Prepare for Disaster


Lauren Kim

Families and volunteers are seen handing supplies and giving first aid to the injured. In January, there was a hygiene drive where UHS students could donate new and unused hygiene supplies to the residents living in transitional housing.

Maya Madhat, Staff Writer

*The opinions expressed within the content are solely the author’s and do not reflect the website’s or its affiliates’ opinions and beliefs.*

Whether it’s buildings crumbling down, viruses spreading wild, or tides sweeping away homes, disaster strikes unexpectedly, leaving people distraught and terrified of their future. Any form of crisis can wreak havoc on individuals, families and entire communities. In today’s world, where the threat of catastrophe looms, countries must prioritize disaster preparedness and take steps to ensure that they are equipped to handle such situations.

When disaster strikes, it is often the most vulnerable who suffer the most, including people who are homeless, financially unstable or the elderly. Poor infrastructure, inadequate healthcare facilities and lack of access to essential resources exacerbate the impact of disasters on individuals and communities. In addition, the absence of a comprehensive disaster management plan can lead to chaos and confusion, making it difficult for first responders to reach those in need.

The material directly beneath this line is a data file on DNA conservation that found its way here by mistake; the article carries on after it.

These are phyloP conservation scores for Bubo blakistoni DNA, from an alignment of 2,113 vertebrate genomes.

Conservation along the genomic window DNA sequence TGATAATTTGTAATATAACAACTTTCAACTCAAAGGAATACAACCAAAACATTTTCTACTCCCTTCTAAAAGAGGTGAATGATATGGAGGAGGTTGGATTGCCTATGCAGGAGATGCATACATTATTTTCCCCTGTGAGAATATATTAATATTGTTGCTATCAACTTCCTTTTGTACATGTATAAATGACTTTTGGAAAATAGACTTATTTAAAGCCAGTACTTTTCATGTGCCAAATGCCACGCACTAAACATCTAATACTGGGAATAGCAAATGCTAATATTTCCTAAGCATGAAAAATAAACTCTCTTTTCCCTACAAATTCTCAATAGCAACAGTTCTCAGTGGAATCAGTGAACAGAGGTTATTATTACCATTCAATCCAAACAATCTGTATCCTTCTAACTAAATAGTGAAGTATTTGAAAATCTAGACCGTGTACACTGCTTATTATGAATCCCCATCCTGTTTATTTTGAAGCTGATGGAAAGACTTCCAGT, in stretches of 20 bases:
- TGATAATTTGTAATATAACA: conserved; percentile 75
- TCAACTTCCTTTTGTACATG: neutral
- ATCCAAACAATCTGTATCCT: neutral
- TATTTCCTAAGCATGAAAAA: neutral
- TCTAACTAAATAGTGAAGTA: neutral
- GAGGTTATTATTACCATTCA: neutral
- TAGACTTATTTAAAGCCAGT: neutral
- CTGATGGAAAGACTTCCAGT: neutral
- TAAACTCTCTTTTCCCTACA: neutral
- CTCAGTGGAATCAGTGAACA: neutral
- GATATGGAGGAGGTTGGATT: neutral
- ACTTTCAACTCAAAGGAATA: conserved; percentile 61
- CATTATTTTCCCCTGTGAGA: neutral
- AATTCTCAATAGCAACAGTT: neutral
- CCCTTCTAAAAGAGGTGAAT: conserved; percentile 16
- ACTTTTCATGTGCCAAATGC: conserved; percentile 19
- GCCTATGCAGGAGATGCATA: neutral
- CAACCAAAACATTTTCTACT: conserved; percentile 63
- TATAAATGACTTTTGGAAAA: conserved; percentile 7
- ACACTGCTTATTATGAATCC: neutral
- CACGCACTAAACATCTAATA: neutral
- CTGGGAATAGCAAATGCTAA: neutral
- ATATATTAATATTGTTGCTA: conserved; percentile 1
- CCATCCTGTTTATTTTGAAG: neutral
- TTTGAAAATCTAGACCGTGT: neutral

The recent Kahramanmaras earthquake on Feb. 6, in Turkey and Syria, brought long-delayed attention to the natural disaster response. The sudden catastrophe struck havoc on people and left communities at a loss of what to do. 46,957 people died due to the impact of the earthquake, and countless others were left injured and homeless. As the world lives on in the aftermath of Kahramanmaras, those living in seismically active regions must be prepared for earthquakes. Residents need to know what to do before, during and after an earthquake, which can happen with the government’s aid. This includes having an emergency plan in place, having emergency supplies on hand, securing first responder plans and knowing the safe places to take cover during a disaster.

The World Health Organization reports that 15 hospitals in Turkey have been reported destroyed, and there are at least 60,000 recorded injuries. Furthermore, at least 57 additional hospitals and primary healthcare facilities in northwest Syria reportedly suffered partial damage or had to halt operations as a result of the earthquake. With hospitals not being able to help, people were left to take care of themselves, though they had no resources available. The lack of hospital availability delayed the treatment time, causing more death and severe injuries to people. 

Governments and communities need to take steps to prepare for earthquakes, such as implementing building codes and regulations, conducting regular earthquake drills and having emergency response plans in place to help mitigate the impact of an earthquake.